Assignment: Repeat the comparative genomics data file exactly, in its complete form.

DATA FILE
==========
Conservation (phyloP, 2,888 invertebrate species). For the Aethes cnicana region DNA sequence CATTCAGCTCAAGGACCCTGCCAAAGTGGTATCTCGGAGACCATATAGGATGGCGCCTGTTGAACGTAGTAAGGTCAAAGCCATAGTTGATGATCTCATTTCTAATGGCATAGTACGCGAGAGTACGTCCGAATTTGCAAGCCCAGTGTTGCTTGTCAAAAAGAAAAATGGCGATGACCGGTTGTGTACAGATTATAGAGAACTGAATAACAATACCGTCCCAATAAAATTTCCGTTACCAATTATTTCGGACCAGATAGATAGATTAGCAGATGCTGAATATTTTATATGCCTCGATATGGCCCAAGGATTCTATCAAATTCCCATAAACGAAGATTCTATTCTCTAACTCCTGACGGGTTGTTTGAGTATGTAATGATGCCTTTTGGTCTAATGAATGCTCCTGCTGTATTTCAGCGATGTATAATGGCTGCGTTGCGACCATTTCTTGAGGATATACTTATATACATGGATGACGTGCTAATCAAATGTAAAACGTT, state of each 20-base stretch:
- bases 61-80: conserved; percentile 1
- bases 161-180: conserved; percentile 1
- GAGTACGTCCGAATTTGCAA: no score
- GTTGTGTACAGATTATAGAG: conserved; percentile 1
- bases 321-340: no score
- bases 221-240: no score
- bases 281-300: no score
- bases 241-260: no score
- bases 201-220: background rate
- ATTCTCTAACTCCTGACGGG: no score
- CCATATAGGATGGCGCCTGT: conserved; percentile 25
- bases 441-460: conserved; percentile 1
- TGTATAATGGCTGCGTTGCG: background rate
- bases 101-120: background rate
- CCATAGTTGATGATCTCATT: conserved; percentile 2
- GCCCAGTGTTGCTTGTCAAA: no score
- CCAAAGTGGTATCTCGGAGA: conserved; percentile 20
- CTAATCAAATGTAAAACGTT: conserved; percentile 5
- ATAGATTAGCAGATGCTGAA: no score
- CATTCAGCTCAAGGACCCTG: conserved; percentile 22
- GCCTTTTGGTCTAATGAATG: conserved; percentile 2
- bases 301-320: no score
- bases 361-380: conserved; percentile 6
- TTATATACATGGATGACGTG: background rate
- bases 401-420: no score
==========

Conservation (phyloP, 2,888 invertebrate species). For the Aethes cnicana region DNA sequence CATTCAGCTCAAGGACCCTGCCAAAGTGGTATCTCGGAGACCATATAGGATGGCGCCTGTTGAACGTAGTAAGGTCAAAGCCATAGTTGATGATCTCATTTCTAATGGCATAGTACGCGAGAGTACGTCCGAATTTGCAAGCCCAGTGTTGCTTGTCAAAAAGAAAAATGGCGATGACCGGTTGTGTACAGATTATAGAGAACTGAATAACAATACCGTCCCAATAAAATTTCCGTTACCAATTATTTCGGACCAGATAGATAGATTAGCAGATGCTGAATATTTTATATGCCTCGATATGGCCCAAGGATTCTATCAAATTCCCATAAACGAAGATTCTATTCTCTAACTCCTGACGGGTTGTTTGAGTATGTAATGATGCCTTTTGGTCTAATGAATGCTCCTGCTGTATTTCAGCGATGTATAATGGCTGCGTTGCGACCATTTCTTGAGGATATACTTATATACATGGATGACGTGCTAATCAAATGTAAAACGTT, state of each 20-base stretch:
- bases 61-80: conserved; percentile 1
- bases 161-180: conserved; percentile 1
- GAGTACGTCCGAATTTGCAA: no score
- GTTGTGTACAGATTATAGAG: conserved; percentile 1
- bases 321-340: no score
- bases 221-240: no score
- bases 281-300: no score
- bases 241-260: no score
- bases 201-220: background rate
- ATTCTCTAACTCCTGACGGG: no score
- CCATATAGGATGGCGCCTGT: conserved; percentile 25
- bases 441-460: conserved; percentile 1
- TGTATAATGGCTGCGTTGCG: background rate
- bases 101-120: background rate
- CCATAGTTGATGATCTCATT: conserved; percentile 2
- GCCCAGTGTTGCTTGTCAAA: no score
- CCAAAGTGGTATCTCGGAGA: conserved; percentile 20
- CTAATCAAATGTAAAACGTT: conserved; percentile 5
- ATAGATTAGCAGATGCTGAA: no score
- CATTCAGCTCAAGGACCCTG: conserved; percentile 22
- GCCTTTTGGTCTAATGAATG: conserved; percentile 2
- bases 301-320: no score
- bases 361-380: conserved; percentile 6
- TTATATACATGGATGACGTG: background rate
- bases 401-420: no score